It’s time for another Carnival of Space! From scrubbed launches to skywriting with galaxies, there are some neat things happening in space now and in the future. (Today’s fun vintage space image is a great shot of the Gemini 9 launch. The Titan launched commander Tom Stafford and pilot Gene Cernan on June 3, 1966. Photo Credit: NASA)
This weekend’s SpaceX’s COTS 2/3 launch was aborted at the last second. Next Big Future gives us the details on the mission, which is currently set to launch on Tuesday May 22.
Looking to future ventures in space, Next Big Future tells us that Zero Hedge doesn’t understand why Planetary Resources would go for space minerals when there are plenty of minerals here on Earth and gives us some answers.
And speaking of Planetary Resources, some of the most-asked questions about this enticing but complex asteroid mining endeavor include what asteroids do we mine? Universe Today tells us about a new website called Asterank, that uses available data from multiple scientific sources on asteroid mass and composition to try and compute which asteroids would be the best targets for mining operations.
Going further than asteroids, Centauri Dreams tells us about the launch (pun intended) of the 100 Year Starship organization.
If we’re going to build starships, we’ll need a faster way to travel through space. Arxiv has unveiled an improved analysis of an antimatter propulsion system that can achieve 69% of light speed instead of 31%. Better yet, it’s buildable with today’s technology, and Next Big Future has the details.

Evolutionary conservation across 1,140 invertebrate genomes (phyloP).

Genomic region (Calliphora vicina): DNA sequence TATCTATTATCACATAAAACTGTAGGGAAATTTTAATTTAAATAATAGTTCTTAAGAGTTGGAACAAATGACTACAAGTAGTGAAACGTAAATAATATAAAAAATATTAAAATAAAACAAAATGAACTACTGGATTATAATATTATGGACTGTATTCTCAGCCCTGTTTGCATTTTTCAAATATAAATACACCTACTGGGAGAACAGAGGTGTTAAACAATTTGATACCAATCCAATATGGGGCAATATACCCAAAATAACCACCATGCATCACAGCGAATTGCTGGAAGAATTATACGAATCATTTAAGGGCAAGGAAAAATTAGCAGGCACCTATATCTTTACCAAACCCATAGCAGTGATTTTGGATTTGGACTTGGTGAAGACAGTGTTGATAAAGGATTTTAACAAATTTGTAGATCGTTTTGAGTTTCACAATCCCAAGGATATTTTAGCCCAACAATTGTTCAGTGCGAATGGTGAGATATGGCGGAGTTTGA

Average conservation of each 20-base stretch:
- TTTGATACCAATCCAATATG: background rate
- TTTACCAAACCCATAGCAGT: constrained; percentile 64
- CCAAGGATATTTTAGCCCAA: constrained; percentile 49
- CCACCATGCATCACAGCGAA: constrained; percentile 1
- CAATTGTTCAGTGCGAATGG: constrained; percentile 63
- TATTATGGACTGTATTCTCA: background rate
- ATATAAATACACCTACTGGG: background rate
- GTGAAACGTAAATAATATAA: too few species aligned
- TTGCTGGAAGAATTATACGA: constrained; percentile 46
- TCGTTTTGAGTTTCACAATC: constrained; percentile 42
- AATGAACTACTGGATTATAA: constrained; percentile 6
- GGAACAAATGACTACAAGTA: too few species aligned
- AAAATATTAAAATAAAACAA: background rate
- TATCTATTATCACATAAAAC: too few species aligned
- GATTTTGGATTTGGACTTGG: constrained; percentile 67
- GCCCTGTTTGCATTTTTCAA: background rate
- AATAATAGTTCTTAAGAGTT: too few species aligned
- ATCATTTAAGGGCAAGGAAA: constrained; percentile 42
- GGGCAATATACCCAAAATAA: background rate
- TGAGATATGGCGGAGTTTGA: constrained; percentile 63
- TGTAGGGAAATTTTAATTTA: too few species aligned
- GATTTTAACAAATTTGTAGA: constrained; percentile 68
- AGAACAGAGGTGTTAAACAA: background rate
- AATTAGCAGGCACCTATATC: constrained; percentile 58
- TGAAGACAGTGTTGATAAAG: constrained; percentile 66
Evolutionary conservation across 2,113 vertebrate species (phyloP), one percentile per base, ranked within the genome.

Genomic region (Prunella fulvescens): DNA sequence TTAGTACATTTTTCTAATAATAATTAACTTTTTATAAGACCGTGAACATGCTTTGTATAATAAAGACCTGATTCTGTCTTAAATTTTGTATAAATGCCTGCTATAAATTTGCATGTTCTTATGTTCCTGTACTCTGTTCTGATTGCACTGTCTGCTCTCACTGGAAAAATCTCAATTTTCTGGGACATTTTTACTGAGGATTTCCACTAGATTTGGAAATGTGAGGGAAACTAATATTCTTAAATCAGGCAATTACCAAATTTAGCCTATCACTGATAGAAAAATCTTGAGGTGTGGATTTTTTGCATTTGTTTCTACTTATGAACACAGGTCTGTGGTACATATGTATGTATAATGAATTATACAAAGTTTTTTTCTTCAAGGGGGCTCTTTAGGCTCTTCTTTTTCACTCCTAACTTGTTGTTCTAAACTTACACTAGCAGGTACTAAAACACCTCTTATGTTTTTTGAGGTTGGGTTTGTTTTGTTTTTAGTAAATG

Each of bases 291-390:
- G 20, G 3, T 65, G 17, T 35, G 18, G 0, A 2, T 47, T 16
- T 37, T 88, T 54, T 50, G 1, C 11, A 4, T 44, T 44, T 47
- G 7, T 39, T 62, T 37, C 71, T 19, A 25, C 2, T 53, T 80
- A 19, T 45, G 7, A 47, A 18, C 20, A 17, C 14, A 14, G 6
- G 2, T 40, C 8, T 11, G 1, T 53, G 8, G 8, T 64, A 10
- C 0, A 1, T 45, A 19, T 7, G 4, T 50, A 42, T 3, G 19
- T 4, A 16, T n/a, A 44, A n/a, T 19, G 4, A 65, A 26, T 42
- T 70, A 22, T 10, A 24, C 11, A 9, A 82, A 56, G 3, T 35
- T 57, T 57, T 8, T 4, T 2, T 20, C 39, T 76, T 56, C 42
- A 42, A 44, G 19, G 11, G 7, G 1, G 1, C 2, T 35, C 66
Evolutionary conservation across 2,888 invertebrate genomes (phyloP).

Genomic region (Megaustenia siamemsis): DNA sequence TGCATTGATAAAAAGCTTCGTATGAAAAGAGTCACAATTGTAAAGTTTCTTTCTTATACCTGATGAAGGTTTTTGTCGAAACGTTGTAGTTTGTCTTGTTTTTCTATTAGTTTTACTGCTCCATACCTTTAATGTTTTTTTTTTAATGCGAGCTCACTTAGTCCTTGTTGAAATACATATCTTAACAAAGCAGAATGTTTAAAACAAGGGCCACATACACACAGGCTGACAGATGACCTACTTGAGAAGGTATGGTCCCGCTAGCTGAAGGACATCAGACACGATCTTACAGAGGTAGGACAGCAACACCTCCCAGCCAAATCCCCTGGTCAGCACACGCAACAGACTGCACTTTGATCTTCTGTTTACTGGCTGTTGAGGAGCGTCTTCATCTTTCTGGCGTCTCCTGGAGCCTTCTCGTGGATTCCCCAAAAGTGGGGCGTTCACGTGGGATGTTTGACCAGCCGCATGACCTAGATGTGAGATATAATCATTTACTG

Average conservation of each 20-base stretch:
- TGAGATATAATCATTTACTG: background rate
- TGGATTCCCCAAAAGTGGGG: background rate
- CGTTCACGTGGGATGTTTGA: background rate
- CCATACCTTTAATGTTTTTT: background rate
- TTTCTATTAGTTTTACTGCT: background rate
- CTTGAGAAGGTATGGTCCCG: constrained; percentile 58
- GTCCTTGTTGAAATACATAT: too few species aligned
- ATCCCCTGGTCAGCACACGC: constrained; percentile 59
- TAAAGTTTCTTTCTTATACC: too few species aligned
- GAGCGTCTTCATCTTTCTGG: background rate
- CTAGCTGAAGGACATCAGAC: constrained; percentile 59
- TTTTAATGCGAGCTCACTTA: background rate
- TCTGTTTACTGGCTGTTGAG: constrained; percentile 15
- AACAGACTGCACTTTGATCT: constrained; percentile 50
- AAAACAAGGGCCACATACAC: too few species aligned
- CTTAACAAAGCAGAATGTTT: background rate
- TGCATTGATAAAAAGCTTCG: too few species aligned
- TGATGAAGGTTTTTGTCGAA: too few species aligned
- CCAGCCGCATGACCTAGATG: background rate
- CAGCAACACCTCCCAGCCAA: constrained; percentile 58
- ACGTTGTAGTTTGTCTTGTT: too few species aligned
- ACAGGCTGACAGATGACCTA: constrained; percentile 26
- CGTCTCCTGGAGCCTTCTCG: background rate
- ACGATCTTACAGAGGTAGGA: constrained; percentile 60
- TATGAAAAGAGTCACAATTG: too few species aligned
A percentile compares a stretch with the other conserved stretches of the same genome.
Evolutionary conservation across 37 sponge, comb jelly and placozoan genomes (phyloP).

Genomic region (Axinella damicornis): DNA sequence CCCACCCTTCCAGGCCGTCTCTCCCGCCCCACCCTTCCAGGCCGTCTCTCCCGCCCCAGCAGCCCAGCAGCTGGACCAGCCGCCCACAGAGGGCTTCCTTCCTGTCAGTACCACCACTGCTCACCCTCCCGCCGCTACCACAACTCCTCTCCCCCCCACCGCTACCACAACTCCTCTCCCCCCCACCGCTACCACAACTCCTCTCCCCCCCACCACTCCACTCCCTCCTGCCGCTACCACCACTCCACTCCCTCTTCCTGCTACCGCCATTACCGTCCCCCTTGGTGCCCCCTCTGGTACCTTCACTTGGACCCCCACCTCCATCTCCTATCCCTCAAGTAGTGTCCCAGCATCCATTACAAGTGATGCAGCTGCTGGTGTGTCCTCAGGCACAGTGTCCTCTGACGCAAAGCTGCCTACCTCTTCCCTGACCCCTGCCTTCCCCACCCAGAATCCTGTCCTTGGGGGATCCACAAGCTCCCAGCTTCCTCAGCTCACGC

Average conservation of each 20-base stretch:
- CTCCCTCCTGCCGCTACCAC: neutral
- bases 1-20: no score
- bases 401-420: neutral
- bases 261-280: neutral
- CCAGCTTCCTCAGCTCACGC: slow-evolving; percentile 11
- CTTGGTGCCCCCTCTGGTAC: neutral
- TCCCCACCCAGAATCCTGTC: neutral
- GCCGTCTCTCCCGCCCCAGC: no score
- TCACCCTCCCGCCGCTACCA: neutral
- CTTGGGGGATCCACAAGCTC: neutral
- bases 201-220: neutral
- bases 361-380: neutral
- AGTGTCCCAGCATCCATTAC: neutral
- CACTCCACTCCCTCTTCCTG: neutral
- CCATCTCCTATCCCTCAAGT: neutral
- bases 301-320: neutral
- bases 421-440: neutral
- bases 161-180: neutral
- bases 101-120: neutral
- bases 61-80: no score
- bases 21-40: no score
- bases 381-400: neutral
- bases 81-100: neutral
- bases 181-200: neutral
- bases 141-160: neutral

We may be thinking about leaving the planet, but for the time being we’re all (mostly) Earthbound. While we don’t feel it, we live on a wobbly planet. Astrowow tells us all about it with the astronomy word-of-the-week: “obliquity.”
In a little over two weeks, we’ll all be looking at Venus as it transits the Sun for only the 7th time since the invention of the telescope. In the meantime, have you ever wondered how Earth might look from Venus? Supernova Condensate gives us a stunning picture.
Moving to further planets, Cassini is getting ready for its flyby over Titan on May 22. The Venus Transit takes the opportunity to share some stunning images the spacecraft has taken since launch.
Thanks to Galaxy Zoo we can all write in starlight using the biggest alphabet in the Universe. We Are All in the Gutter tells us how, and gives a great demonstration!
Speaking of galaxies, Starry Critters takes us into the edge-on spiral galaxy NGC 891 in this new image from the NASA/ESA Hubble Space Telescope
Rounding out this week’s carnival is one of the big questions. Next Big Future asks “Why go to space?” The developed world wants to catch up to the US in space and the US wants to get richer, and fulfilling this will mean increasing the economy and energy that we need. The alternative is poverty, death and conflict.